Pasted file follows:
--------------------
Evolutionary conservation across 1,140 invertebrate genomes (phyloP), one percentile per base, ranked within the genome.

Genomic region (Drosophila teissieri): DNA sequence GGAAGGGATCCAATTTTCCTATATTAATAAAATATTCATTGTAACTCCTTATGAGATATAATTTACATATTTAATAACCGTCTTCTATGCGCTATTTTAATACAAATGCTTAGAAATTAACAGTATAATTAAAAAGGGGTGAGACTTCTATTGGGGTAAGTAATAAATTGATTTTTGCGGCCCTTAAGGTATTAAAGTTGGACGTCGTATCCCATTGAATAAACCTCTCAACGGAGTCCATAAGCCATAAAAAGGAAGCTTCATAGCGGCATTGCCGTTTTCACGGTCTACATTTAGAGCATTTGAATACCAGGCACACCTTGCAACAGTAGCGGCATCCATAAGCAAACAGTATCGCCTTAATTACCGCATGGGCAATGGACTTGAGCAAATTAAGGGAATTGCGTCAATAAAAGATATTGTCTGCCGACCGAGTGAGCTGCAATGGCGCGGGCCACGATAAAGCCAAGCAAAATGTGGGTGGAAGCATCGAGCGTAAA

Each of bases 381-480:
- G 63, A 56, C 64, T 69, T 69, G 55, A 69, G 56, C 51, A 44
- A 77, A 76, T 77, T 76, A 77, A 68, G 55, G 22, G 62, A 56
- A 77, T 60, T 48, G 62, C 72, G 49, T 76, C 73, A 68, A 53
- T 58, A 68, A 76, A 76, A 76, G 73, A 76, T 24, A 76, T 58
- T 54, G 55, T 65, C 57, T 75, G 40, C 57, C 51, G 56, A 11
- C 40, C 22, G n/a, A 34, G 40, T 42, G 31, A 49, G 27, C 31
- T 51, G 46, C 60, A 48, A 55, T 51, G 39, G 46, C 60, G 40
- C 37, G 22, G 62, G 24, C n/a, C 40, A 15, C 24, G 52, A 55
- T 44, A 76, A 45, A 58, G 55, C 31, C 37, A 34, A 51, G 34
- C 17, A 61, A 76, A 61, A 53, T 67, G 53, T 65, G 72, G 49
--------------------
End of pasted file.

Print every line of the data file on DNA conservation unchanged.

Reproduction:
Evolutionary conservation across 1,140 invertebrate genomes (phyloP), one percentile per base, ranked within the genome.

Genomic region (Drosophila teissieri): DNA sequence GGAAGGGATCCAATTTTCCTATATTAATAAAATATTCATTGTAACTCCTTATGAGATATAATTTACATATTTAATAACCGTCTTCTATGCGCTATTTTAATACAAATGCTTAGAAATTAACAGTATAATTAAAAAGGGGTGAGACTTCTATTGGGGTAAGTAATAAATTGATTTTTGCGGCCCTTAAGGTATTAAAGTTGGACGTCGTATCCCATTGAATAAACCTCTCAACGGAGTCCATAAGCCATAAAAAGGAAGCTTCATAGCGGCATTGCCGTTTTCACGGTCTACATTTAGAGCATTTGAATACCAGGCACACCTTGCAACAGTAGCGGCATCCATAAGCAAACAGTATCGCCTTAATTACCGCATGGGCAATGGACTTGAGCAAATTAAGGGAATTGCGTCAATAAAAGATATTGTCTGCCGACCGAGTGAGCTGCAATGGCGCGGGCCACGATAAAGCCAAGCAAAATGTGGGTGGAAGCATCGAGCGTAAA

Each of bases 381-480:
- G 63, A 56, C 64, T 69, T 69, G 55, A 69, G 56, C 51, A 44
- A 77, A 76, T 77, T 76, A 77, A 68, G 55, G 22, G 62, A 56
- A 77, T 60, T 48, G 62, C 72, G 49, T 76, C 73, A 68, A 53
- T 58, A 68, A 76, A 76, A 76, G 73, A 76, T 24, A 76, T 58
- T 54, G 55, T 65, C 57, T 75, G 40, C 57, C 51, G 56, A 11
- C 40, C 22, G n/a, A 34, G 40, T 42, G 31, A 49, G 27, C 31
- T 51, G 46, C 60, A 48, A 55, T 51, G 39, G 46, C 60, G 40
- C 37, G 22, G 62, G 24, C n/a, C 40, A 15, C 24, G 52, A 55
- T 44, A 76, A 45, A 58, G 55, C 31, C 37, A 34, A 51, G 34
- C 17, A 61, A 76, A 61, A 53, T 67, G 53, T 65, G 72, G 49